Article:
It is astonishing to witness how art touches people. Art presents itself to us in numerous forms. To the untrained or rather busy eye, a painting or a sculpture is just another piece. But to the select many, art has a connection, a relationship that is unique to every individual. This bond may at times be a bond with the self, or it may be a contract with many souls. It speaks a language of its own when the pledge runs deep and becomes enrooted in and as a culture. When an object with such abstract emotion is kidnapped and forcibly removed from its native land, a sacred link is tarnished. Such is the case with the Moai statue that now sits under a spotlight in the British Museum. The word Moai is used to refer to the head-like figures carved by the inhabitants of Easter Island in Eastern Polynesia, known as the Rapa Nui.
Museums across the globe harbor pieces that were once part of a country’s culture and history. To address them as pilfered art makes sense; however, calling them stolen, looted, or uprooted is not actually possible because of the complexity of their origin stories. Statues and other art we see in museums, especially those acquired from foreign lands, have stories they stand on. These artifacts have voices that remain silent, and their stories untold. However, the scenario is different for the Moai statue that sits in the British Museum. According to an article by The Independent, the Moai statues of Easter Island were left to rest on the island about 150 years ago. Their peace was soon disturbed by the HMS Topaze captained by Richard Powell. Taken during an expedition by the British Royal Navy, the Moai is one of many artifacts looted during the reign of the British Empire. Upon its arrival on English soil, the sailors presented the Moai to Queen Victoria in 1869. Her Majesty then decided to donate it to the British Museum, and the Moai has been a part of the collection ever since.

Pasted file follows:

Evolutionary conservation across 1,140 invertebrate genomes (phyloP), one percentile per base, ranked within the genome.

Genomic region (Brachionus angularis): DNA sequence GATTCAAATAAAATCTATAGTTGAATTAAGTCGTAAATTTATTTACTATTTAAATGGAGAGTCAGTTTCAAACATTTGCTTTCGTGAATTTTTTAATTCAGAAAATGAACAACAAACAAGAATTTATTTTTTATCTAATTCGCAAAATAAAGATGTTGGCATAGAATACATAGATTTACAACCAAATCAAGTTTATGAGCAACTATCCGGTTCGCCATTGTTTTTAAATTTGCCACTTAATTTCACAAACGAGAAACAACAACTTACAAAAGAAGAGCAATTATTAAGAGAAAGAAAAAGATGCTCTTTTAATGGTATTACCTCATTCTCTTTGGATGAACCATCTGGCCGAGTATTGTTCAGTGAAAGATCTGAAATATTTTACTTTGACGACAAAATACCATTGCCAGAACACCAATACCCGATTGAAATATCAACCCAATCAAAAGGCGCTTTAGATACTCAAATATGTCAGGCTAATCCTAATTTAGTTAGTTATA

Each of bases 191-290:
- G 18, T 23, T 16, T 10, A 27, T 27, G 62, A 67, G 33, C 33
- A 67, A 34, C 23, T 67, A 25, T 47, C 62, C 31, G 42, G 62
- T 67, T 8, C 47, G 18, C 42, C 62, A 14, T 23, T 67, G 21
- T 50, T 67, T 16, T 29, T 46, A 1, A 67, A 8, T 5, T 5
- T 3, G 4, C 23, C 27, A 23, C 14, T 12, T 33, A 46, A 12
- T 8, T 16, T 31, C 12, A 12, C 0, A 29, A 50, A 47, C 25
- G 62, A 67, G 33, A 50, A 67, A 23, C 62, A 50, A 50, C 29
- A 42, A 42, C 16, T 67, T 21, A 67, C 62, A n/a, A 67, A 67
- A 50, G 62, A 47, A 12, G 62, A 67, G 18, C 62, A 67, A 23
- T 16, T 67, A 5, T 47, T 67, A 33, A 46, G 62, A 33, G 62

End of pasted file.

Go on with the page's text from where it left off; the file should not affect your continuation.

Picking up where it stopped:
There was a very good chance that this Moai would just be in thousands of photo albums in phones and cameras, had it not been for the voice of the Rapa Nui people. With support from the Chilean government, the Rapa Nui people have given the Moai in the museum life. The statue has successfully made headlines, not just because it is news, but because it opens up debates on museums and their possession of foreign artifacts. Last November, The Rapa Nui met in London with representatives from the British Museum to discuss returning the statue. There is this extremely personal connection we see here, where the people are asking for a piece of their soul back. The natives have named the statue Hoa Hakananai’a, which translates to “the lost or stolen friend.” Hoa Hakananai’a stands tall at the entrance of the british museum’s welcome gallery. The 2.5 metre statue of basalt greets numerous visitors from around the world, whereas, it should be on Easter Island, carrying the spirit of the island’s ancestors. The spiritual qualities of the statue were highlighted when Anakena Manutomatoma, who serves on the island’s development commission told The Guardian, “We want the museum to understand that the moai are our family, not just rocks. For us [the statue] is a brother; but for them it is a souvenir or an attraction.”